By Julien Pretot
CABINDA, Angola (Reuters) – Angola said on Monday it had arrested two people suspected of taking part in an attack on a bus carrying the Togo national soccer team to the African Nations Cup in which two delegation members were killed.
Provincial prosecutor Antonio Nito said in a statement the two suspects belonged to the Front for the Liberation of the Enclave of Cabinda (FLEC) — a heavily militarized oil-producing province geographically separated from northern Angola.
The FLEC, which has being fighting for independence from Angola for over 30 years, claimed responsibility for Friday’s attack, which took place shortly after the Togo team’s bus crossed from Congo Republic.
“The two elements of FLEC were captured at the scene of the incident,” Nito said in a statement.
Togo’s team were brought home by their government on Sunday together with the bodies of their assistant coach and media officer to begin three days of mourning.
The bus driver was also killed and Togolese goalkeeper Kodjovi Obilale was stable in hospital in Johannesburg after being operated on for serious gunshot wounds, doctors said.
The sports minister and several players said they still hoped a way could be found for them to honor their colleagues’ memories by playing in Africa’s biggest sports tournament.
But the Confederation of African Football was adamant on Monday that if Togo did not turn up to play their first match in Cabinda, they would forfeit their place. “They have never officially told us they are not going to play or they are going to play,” a senior CAF official told Reuters.
The attack has acutely embarrassed the Angolan government, which had declared the FLEC dead and spent $1 billion preparing for a Nations Cup to showcase a gradual recovery from decades of civil war that only ended in 2002.
Experts say the FLEC is riven by factionalism and may have as few as 200 gunmen, largely confined to remote northern Cabinda. But its leadership, based in France, has vowed to carry out more attacks, and Angola has stepped up security.
Rodrigues Mingas, FLEC’s secretary general, said the attack had been aimed not at the Togolese players but at the Angolan security forces at the head of the convoy.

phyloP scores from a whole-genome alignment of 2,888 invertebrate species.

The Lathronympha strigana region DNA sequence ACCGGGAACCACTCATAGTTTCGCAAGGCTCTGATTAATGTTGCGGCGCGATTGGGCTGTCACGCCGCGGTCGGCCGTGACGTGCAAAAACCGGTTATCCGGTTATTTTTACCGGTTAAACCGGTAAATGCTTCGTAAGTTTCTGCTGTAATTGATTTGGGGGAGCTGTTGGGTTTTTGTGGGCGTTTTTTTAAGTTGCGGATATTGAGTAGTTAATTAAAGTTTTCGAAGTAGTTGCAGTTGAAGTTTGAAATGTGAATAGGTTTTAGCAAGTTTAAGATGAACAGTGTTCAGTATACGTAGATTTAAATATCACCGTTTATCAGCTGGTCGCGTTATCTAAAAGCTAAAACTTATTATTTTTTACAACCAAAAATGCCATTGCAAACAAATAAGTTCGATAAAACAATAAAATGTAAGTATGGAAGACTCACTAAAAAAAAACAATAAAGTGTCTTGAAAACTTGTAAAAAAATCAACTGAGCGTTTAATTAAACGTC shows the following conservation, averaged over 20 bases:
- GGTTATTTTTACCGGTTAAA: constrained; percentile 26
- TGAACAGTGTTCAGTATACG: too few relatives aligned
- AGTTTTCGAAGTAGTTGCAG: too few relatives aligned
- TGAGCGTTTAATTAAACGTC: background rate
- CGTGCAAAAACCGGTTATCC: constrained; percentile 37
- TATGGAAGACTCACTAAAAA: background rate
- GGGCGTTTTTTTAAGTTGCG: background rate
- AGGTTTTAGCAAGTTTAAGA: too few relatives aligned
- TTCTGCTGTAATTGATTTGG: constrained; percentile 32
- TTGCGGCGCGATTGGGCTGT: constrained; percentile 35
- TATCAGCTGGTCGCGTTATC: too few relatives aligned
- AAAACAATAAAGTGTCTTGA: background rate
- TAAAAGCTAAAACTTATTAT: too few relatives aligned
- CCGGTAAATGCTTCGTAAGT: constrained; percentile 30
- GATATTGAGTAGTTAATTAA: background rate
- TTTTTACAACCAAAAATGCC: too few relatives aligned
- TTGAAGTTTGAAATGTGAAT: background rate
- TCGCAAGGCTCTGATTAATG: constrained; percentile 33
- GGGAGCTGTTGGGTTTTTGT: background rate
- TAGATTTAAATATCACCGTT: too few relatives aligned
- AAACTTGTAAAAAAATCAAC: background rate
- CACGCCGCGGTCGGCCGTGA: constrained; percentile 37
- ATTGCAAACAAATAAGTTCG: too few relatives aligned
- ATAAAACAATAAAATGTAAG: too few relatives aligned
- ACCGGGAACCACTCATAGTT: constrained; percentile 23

“So it was pure chance that the gunfire hit the players,” he told France 24 television. “We don’t have anything to do with the Togolese and we present our condolences to the African families and the Togo government.”
Togo’s players said the rebels had sprayed gunfire at them for 15 minutes or more, but the accounts have been confused.
Togo’s French coach, Hubert Velud, told the paper L’Equipe: “We were shot at from both sides of the bus, from 10 meters. We owe our lives to the nerves of our driver, who was able to keep driving for a few hundred meters before the army intervened.”
But midfielder Moustapha Salifou said: “The driver of the coach was shot almost immediately and died instantly, so we were just stopped on the road with nowhere to go.”
Andre Kuango, coordinator of a forum including FLEC members who signed a ceasefire in 2006, blamed the attack on “armed bandits who just want to sabotage the peace process.”
“There is extra security (now) and I don’t think they have any insiders in Cabinda City,” he said.
Cabinda provides half the oil output of Angola, a rival to Nigeria as Africa’s biggest producer, and the U.S.-based Human Rights Watch last year accused Angola of illegally imprisoning and torturing those suspected of fomenting separatism.
“The apparent rebel attack against a convoy of international athletes is shocking,” Georgette Gagnon, HRW’s Africa director, said on Monday.
“Angolan authorities are entitled to step up security in response to this attack. But this does not justify illegal arrests or crackdowns on the media, as it has done in Cabinda in the past.”
Martinho Nombo, a lawyer and rights activist in Cabinda, said he feared the suspects might not get a fair hearing.
“The statement by the prosecutor says the two people arrested are the attackers of the Togo team, yet they have never gone on trial,” he said.